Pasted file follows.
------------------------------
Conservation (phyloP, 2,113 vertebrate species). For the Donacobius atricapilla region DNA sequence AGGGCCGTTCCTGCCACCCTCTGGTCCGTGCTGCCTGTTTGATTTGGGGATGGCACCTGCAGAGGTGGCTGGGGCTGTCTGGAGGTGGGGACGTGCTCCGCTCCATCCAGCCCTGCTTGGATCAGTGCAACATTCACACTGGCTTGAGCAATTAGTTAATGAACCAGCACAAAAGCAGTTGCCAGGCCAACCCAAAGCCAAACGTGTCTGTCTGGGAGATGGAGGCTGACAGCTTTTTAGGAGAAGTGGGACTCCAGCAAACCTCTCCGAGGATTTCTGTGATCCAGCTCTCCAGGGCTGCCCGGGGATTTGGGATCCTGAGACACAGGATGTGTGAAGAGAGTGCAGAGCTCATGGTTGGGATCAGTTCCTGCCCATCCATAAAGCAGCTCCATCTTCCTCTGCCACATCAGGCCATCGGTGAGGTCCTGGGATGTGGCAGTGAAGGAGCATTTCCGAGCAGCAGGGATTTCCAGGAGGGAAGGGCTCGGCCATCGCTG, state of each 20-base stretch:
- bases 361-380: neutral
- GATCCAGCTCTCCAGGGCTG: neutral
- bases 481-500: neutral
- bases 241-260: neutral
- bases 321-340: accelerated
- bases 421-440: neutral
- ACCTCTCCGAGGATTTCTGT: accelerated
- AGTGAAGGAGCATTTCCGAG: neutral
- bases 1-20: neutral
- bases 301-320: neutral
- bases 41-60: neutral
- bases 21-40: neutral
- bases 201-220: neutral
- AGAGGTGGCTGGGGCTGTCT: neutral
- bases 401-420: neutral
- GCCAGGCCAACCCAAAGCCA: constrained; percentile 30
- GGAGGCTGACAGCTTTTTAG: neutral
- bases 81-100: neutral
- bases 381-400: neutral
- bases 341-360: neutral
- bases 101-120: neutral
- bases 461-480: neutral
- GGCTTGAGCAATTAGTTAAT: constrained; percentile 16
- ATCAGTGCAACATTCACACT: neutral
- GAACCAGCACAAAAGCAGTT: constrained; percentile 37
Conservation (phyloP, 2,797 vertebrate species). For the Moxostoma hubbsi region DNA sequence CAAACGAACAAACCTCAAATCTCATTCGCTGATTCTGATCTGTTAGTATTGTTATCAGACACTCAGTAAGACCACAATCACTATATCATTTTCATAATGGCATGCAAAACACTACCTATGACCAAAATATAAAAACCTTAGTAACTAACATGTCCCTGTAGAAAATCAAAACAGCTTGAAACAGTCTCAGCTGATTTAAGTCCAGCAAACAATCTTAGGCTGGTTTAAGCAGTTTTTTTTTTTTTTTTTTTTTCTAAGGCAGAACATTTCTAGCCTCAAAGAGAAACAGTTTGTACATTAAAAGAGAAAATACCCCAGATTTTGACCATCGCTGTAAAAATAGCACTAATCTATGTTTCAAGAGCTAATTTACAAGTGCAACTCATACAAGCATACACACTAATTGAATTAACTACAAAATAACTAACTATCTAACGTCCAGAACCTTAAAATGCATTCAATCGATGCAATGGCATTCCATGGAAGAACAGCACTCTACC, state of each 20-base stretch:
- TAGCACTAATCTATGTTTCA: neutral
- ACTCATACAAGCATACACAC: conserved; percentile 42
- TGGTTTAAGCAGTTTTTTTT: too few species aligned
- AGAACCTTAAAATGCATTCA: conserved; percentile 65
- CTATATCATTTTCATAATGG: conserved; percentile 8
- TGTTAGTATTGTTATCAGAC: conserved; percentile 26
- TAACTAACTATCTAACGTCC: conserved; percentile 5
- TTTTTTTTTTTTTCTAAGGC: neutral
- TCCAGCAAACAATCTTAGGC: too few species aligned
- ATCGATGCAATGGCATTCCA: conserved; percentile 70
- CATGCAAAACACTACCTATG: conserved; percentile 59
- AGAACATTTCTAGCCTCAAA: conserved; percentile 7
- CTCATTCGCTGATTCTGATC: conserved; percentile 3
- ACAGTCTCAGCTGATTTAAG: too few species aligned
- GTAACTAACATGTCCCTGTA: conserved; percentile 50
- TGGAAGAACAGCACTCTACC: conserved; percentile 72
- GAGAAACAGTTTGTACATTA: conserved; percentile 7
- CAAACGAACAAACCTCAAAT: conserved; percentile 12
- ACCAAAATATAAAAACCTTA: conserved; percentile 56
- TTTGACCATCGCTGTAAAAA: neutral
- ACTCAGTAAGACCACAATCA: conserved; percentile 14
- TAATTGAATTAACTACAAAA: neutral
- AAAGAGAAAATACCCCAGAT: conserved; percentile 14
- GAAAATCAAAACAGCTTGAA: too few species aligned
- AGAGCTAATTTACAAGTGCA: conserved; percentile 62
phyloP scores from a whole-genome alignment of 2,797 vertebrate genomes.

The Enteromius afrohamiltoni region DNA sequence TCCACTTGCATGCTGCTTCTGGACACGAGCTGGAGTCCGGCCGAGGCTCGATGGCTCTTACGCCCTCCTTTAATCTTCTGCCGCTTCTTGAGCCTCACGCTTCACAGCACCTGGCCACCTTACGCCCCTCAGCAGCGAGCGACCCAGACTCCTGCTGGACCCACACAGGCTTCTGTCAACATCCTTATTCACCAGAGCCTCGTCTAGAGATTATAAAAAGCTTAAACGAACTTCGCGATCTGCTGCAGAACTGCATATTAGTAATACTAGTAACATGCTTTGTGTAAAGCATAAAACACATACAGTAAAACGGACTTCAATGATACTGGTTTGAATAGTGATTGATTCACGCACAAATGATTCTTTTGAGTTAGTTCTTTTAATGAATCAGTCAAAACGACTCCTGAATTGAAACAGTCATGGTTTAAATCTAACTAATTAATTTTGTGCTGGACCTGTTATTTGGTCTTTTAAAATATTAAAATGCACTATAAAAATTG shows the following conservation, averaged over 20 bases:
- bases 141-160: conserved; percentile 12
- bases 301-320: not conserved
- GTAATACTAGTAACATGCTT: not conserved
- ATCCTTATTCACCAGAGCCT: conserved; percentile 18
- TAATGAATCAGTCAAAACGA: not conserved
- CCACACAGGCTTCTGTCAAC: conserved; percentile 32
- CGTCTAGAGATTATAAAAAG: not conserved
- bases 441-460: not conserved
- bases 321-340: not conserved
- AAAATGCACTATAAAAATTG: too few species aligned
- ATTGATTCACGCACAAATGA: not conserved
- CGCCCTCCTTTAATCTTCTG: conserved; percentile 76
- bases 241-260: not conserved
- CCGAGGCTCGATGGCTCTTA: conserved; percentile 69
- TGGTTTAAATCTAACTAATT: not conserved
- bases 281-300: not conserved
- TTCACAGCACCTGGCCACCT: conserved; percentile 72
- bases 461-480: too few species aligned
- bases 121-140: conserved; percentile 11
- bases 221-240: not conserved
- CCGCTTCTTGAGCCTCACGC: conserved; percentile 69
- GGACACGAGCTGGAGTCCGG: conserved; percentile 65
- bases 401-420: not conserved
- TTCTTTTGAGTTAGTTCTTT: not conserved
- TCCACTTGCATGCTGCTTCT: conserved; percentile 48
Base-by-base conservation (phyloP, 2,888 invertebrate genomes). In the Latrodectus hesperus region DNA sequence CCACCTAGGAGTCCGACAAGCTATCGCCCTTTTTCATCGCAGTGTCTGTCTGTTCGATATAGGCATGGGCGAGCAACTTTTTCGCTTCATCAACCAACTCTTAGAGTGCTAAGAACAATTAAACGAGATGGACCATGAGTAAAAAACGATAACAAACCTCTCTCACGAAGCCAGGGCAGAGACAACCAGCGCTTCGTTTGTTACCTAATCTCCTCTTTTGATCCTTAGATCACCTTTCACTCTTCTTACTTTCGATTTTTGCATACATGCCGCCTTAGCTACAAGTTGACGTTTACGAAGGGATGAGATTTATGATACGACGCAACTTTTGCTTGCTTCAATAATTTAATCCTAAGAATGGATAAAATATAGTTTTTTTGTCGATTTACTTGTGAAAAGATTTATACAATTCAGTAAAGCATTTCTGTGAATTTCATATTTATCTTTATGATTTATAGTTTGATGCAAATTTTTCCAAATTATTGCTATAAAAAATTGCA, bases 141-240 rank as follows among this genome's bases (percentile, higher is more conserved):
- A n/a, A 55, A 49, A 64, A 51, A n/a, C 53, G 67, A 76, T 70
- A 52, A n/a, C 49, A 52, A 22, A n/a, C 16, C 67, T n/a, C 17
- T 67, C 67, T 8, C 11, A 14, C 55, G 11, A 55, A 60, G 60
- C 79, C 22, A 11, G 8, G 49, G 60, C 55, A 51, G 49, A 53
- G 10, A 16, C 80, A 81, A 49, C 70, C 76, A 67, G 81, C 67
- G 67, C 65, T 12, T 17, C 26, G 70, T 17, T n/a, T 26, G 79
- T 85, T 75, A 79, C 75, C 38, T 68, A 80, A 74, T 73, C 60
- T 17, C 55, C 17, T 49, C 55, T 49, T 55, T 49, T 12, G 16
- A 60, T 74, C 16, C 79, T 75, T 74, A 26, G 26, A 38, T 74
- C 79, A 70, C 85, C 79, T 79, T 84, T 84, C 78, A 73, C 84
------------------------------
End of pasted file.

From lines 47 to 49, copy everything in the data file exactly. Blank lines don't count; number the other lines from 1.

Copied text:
- TTTGACCATCGCTGTAAAAA: neutral
- ACTCAGTAAGACCACAATCA: conserved; percentile 14
- TAATTGAATTAACTACAAAA: neutral